During the game I had a hard time deciding who to cheer for – the home town Rangers or the Canadian Senators – so I stayed impartial and just cheered for good hockey. After the third period ended with a 2-2 tie, the game headed to overtime. At this point, I figured I’d join the home crowd and cheer for a Rangers win as it’s always nice to leave a stadium with a crowd high on victory. Sadly, Ottawa poached a quick goal in the first few minutes of the first overtime period and the game was over. The crowd was down as we exited the stadium, but I still thoroughly enjoyed the MSG experience and my first day in New York.

Beer to Germans is like rice to Asians – it’s a dietary staple. Germans are third in the world in per capita beer consumption, slightly behind the Czechs and the Irish.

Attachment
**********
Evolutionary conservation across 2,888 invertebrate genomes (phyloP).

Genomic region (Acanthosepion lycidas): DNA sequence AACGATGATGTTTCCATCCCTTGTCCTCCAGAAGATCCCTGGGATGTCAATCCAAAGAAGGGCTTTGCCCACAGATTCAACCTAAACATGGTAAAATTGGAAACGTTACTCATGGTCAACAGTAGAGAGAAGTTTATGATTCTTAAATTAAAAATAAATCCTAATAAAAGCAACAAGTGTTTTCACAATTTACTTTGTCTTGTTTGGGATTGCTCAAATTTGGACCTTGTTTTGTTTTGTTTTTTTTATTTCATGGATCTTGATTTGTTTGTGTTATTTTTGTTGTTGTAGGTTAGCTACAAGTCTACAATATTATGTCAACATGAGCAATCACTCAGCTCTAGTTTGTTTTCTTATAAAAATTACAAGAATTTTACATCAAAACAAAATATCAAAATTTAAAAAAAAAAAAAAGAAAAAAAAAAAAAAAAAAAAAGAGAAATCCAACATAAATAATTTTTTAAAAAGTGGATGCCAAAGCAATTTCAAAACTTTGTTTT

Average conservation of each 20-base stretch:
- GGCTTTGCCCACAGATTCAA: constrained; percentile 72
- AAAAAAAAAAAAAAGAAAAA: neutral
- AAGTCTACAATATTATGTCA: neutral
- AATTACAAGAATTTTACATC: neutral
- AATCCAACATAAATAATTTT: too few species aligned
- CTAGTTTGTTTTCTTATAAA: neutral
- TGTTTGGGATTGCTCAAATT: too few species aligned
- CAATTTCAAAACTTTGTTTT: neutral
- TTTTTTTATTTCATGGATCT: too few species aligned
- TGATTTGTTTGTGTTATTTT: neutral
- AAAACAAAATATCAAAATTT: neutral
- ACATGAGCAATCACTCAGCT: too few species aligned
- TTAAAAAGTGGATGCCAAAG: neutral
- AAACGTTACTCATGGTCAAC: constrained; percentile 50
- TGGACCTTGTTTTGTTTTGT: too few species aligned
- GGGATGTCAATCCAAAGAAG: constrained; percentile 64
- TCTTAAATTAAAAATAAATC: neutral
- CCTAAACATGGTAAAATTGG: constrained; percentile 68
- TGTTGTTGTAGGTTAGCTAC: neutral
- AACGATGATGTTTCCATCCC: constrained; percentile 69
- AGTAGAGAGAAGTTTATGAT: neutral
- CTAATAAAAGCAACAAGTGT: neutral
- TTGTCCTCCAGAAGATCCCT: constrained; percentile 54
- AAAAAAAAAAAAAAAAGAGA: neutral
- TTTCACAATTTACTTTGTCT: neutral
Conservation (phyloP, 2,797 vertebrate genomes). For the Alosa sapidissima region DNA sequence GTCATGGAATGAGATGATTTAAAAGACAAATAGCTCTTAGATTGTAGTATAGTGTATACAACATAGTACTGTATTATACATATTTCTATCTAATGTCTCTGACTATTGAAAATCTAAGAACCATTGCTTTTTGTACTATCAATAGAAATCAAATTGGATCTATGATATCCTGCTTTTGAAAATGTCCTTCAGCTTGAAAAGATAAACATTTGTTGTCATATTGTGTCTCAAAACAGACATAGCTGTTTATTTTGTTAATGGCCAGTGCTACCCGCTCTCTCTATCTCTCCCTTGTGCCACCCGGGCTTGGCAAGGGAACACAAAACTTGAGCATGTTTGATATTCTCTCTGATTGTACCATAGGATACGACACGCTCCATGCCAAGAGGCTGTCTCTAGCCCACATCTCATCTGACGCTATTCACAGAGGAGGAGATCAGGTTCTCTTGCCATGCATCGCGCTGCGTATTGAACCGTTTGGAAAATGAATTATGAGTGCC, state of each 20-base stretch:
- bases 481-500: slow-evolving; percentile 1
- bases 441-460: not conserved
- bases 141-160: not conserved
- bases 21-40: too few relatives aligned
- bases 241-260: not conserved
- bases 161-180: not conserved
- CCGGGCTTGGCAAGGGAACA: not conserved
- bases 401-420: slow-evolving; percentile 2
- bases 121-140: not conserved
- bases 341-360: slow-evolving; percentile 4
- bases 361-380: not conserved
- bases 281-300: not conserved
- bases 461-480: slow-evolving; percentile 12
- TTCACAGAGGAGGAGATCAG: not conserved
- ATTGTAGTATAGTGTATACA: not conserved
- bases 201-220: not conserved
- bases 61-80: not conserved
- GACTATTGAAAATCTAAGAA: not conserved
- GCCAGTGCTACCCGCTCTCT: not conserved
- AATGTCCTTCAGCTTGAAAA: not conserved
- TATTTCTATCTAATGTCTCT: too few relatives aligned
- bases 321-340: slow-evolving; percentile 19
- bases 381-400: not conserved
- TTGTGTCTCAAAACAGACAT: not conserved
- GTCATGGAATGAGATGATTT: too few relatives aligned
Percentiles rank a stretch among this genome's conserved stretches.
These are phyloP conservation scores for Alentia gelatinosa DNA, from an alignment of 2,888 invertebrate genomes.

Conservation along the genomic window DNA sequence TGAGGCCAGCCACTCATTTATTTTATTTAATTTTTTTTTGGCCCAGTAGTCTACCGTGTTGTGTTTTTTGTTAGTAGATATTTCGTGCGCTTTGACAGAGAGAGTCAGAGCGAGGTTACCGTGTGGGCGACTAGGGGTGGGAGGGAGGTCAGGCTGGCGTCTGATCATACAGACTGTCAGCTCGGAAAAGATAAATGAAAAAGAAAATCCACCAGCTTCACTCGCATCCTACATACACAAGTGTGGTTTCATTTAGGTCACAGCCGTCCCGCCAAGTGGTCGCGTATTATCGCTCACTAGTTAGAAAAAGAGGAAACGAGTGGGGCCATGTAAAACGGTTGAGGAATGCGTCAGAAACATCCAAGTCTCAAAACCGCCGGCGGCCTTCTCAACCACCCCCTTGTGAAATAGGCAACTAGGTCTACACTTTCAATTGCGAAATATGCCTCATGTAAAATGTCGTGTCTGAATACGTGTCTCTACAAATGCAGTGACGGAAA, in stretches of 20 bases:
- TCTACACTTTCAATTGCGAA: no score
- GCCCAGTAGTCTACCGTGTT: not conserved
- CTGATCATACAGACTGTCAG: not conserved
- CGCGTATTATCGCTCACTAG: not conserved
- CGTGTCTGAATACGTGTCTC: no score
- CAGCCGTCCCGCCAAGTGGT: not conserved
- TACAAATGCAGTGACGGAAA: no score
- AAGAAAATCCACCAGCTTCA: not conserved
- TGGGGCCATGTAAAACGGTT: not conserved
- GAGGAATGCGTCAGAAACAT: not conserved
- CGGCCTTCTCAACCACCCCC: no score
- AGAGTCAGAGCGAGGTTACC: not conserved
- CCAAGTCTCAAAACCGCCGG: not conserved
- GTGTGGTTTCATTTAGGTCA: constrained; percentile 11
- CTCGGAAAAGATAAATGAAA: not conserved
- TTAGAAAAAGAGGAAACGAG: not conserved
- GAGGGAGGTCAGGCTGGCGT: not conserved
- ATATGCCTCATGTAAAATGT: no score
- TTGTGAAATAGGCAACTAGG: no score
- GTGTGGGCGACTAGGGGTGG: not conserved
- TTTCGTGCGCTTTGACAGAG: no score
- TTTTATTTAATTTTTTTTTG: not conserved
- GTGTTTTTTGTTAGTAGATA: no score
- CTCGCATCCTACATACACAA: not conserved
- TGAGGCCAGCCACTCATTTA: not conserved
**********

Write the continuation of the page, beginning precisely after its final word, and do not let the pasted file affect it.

From 1516 to 1988, German beer was brewed in adherence with the Reinheitsgebot, or “German Beer Purity Law”. The law stated that the only ingredients that could be used in the production of beer were water, barley and hops. Beers not exclusively made with barley-malts, such as wheat beer, had to be top-fermented. Since 1993, the production of beer has been governed by the Provisional German Beer Law which allows a greater range of ingredients and additives.


Main German Beer Styles

Wheat Beers

Weizenbier and Weißbier

Weißbier, or Weissbier (“white beer”), also known as Weizenbier (“wheat beer”), is a Bavarian specialty beer in which a significant proportion of malted barley is replaced with malted wheat. By German law, Weissbiers brewed in Germany must be top-fermented.Specialized strains of yeast are used which produce overtones of banana and clove as by-products of fermentation.

Weissbier is so called because it was, at the time of its inception, paler in color than Munich brown beer. It is well-known throughout Germany, though better known as Weizen (literally, “wheat”) outside Bavaria.

  • Hefeweiss (in short “Hefe”, or “yeast white”) means the yeast is not filtered out, giving the beer a cloudy appearance. Also known as Hefeweizen (“yeast wheat”) outside of Bavaria.